Democratic Governance and International Law

Front Cover
Gregory H. Fox, Brad R. Roth
Cambridge University Press, May 11, 2000 - Law - 585 pages
Prior to the end of the Cold War, the word 'democracy' was rarely used by international lawyers. Few international organisations supported democratic governance, and the criteria for recognition of governments took little account of whether regimes enjoyed a popular mandate. But the events of 1989-1991 profoundly shook old assumptions. Democratic Governance and International Law attempts to assess international law's new-found interest in fostering transitions to democracy. Is an entitlement to democratic government now emerging in international law? If so, what are its normative foundations? How have global and regional organisations encouraged transitions to democracy, and are their efforts consistent with their constitutional frameworks? How should international law react to elections in which profoundly anti-democratic parties win the vote? In this volume, leading legal scholars grapple with these and other questions to assess the future of international law on this most domestic of questions.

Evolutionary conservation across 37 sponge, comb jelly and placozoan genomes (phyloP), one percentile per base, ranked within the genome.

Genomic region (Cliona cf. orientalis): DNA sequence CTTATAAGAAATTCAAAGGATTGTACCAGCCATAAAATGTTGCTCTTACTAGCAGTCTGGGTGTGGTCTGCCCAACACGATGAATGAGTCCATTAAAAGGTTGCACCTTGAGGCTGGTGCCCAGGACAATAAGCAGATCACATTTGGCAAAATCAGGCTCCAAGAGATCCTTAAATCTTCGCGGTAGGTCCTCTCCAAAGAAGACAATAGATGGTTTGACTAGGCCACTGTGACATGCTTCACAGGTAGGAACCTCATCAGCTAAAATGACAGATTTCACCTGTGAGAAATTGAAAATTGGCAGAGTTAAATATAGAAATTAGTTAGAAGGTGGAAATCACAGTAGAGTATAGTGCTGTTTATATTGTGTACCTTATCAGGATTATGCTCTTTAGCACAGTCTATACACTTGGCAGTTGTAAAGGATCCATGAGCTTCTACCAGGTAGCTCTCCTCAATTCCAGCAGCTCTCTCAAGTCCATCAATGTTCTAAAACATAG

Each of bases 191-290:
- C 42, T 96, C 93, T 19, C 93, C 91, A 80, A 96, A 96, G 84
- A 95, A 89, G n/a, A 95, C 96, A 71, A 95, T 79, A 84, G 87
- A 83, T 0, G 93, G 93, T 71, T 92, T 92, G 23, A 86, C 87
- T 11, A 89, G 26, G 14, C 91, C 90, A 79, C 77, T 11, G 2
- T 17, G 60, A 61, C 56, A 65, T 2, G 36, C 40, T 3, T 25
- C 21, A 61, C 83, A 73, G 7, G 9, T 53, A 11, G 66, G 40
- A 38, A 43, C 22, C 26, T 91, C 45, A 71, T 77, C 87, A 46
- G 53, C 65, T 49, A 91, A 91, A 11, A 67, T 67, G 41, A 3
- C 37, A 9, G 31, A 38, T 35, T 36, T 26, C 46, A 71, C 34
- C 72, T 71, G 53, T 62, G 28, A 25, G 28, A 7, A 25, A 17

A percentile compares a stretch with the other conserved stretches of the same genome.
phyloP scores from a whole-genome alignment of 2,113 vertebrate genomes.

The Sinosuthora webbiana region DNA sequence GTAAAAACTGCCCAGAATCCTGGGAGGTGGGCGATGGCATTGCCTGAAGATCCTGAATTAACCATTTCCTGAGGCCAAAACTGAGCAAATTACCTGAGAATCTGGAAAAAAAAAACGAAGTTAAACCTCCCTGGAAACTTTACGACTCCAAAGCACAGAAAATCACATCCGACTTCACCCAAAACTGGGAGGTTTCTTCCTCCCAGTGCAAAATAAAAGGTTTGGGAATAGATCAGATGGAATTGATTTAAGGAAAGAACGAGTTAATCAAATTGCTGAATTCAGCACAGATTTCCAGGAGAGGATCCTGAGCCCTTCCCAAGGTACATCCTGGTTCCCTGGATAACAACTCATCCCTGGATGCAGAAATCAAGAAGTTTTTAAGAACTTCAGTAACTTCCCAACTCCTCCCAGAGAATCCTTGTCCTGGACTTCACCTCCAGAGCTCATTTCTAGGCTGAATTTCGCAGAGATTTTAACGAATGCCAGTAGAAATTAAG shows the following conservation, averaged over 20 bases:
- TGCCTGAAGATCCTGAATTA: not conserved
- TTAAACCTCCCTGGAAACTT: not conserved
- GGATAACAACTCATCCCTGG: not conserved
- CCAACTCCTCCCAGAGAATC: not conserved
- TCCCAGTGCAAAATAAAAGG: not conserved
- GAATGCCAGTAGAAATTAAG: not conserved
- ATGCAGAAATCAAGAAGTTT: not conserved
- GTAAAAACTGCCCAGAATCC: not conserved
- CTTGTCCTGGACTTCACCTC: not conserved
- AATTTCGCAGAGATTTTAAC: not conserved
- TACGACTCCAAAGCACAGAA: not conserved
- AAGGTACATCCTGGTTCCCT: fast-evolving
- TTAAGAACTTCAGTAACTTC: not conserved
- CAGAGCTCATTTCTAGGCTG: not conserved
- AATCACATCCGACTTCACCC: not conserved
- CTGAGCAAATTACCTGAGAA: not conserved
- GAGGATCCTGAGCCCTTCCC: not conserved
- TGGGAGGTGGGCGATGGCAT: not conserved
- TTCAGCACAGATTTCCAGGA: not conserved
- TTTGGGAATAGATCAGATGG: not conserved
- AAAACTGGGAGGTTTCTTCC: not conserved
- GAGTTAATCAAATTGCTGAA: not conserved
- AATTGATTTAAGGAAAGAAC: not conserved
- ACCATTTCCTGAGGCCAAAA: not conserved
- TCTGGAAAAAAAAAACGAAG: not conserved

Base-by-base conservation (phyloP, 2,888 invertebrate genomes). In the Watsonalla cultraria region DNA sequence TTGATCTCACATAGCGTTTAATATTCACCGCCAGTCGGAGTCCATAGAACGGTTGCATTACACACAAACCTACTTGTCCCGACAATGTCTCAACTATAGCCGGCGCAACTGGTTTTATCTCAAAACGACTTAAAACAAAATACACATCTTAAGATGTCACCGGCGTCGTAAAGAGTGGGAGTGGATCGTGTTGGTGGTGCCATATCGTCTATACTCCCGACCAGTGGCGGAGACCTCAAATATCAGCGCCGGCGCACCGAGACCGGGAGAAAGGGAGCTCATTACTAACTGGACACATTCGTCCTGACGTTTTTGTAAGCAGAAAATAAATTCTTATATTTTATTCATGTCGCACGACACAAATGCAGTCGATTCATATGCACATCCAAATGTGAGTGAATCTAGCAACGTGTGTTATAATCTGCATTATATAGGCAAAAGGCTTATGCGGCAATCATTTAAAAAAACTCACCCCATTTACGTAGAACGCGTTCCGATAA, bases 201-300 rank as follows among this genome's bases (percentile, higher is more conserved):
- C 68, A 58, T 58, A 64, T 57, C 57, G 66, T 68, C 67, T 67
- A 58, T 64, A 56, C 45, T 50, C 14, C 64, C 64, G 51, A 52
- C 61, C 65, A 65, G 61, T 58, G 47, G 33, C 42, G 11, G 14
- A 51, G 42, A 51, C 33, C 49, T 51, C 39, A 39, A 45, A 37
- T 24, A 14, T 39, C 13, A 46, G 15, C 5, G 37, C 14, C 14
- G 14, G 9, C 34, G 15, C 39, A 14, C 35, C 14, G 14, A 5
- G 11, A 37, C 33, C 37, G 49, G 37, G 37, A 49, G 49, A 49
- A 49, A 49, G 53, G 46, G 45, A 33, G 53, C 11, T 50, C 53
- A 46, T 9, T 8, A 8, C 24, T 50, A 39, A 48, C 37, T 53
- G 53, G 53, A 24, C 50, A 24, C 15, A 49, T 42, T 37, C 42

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Contents

Legitimacy and the democratic entitlement
25
The right to political participation in international law
48
Democracy and the body of international law
91
Democratic legitimacy and the recognition of States and governments
123
Constitutionalism and democratic government in the interAmerican system
155
Government networks the heart of the liberal democratic order
199
Sovereignty and human rights in contemporary international law
239
You the People prodemocratic intervention in international law
259
International law and the liberal peace
343
Intolerant democracies
389
Whose intolerance which democracy?
436
Democratic intolerance observations on Fox and Nolte
441
A defense of the intolerant democracies thesis
445
Democracy and accountabillty the crisscrossing paths of two emerging norms
449
Evaluating democratic progress
493
What kind of democracy does the democratic entitlement entail?
517

Prodemocratic intervention by invitation
293
The illegality of prodemocratic invasion pacts
328
International law democracy and the end of history
532
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